I'm sure there's a more detailed Judaic perception to work with. :)
 
ahhh... i know this one!

"fear", i am afraid, is not really a good translation. the word is "YiRA" and it is linked to the concepts of "vision" or "perception". if it has a connection to fear, it's the fear you get when you look over the edge of the grand canyon - closer to awe at the sheer majesty of creation. think mindblowing, staggering, epiphanic, transcendental awe and humility and then you begin to approach yira. in fact, you might be talking something close to the buddhist concept of enlightenment, particularly given the context of the statement (originally from the pirqei avot section of the Mishnah: "reishit hokhmah yirat' haShem" - the beginning of wisdom (and note the mystical connotations of the word "hokhmah") is the yira of the Infinity of the Divine.

the respect for the teacher thing is not a million miles off the mark either. so, actually, when you compare it to the whole "love" thing it all sounds a bit wishywashy and needy. first you must respect the Divine and be humble.

b'shalom

bananabrain
 
Shalom bananabrain,

thank you for the post.


bananabrain said:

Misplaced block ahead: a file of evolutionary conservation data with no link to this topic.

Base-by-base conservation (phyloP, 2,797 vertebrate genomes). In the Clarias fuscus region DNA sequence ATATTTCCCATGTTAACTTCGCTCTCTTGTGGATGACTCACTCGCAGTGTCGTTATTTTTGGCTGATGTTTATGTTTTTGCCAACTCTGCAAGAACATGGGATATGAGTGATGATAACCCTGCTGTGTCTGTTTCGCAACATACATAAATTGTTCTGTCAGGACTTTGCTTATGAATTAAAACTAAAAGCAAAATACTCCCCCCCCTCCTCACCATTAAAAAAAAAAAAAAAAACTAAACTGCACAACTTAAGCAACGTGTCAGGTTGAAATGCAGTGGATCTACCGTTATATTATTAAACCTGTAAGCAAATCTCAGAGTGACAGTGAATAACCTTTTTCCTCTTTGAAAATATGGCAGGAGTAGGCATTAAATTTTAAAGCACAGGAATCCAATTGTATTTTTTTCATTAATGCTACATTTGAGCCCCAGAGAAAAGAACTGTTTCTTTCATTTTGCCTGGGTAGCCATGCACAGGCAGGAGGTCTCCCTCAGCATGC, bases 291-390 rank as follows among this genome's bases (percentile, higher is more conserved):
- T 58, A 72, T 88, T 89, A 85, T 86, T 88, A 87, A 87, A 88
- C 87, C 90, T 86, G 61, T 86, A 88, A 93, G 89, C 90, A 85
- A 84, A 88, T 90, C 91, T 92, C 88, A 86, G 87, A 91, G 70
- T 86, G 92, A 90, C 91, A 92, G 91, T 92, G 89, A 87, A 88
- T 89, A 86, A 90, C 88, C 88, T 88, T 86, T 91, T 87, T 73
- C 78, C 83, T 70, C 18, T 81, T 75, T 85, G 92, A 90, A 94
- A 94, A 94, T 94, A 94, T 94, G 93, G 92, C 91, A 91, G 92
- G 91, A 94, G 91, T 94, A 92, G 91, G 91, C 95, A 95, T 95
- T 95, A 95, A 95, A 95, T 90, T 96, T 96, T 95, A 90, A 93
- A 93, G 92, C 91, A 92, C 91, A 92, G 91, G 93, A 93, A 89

ahhh... i know this one!

"fear", i am afraid, is not really a good translation. the word is "YiRA" and it is linked to the concepts of "vision" or "perception". if it has a connection to fear, it's the fear you get when you look over the edge of the grand canyon - closer to awe at the sheer majesty of creation. think mindblowing, staggering, epiphanic, transcendental awe and humility and then you begin to approach yira. in fact, you might be talking something close to the buddhist concept of enlightenment, particularly given the context of the statement (originally from the pirqei avot section of the Mishnah: "reishit hokhmah yirat' haShem" - the beginning of wisdom (and note the mystical connotations of the word "hokhmah") is the yira of the Infinity of the Divine.

the respect for the teacher thing is not a million miles off the mark either. so, actually, when you compare it to the whole "love" thing it all sounds a bit wishywashy and needy. first you must respect the Divine and be humble.

b'shalom

bananabrain
well that puts it into an entirely different context altogether now, doesn't it?

there are several places where people are told to fear the Lord in the OT, from what i recall. is the same term used in all these instances, by which i mean to say, is the same understanding of the term applied in all the cases where it's rendered in English to "fear" the Lord?
 
well that puts it into an entirely different context altogether now, doesn't it?
of course! the jewish approach to the Text is dependent upon the language - and you can see how a crap translation can be misleading in a different cultural context...

there are several places where people are told to fear the Lord in the OT, from what i recall. is the same term used in all these instances, by which i mean to say, is the same understanding of the term applied in all the cases where it's rendered in English to "fear" the Lord?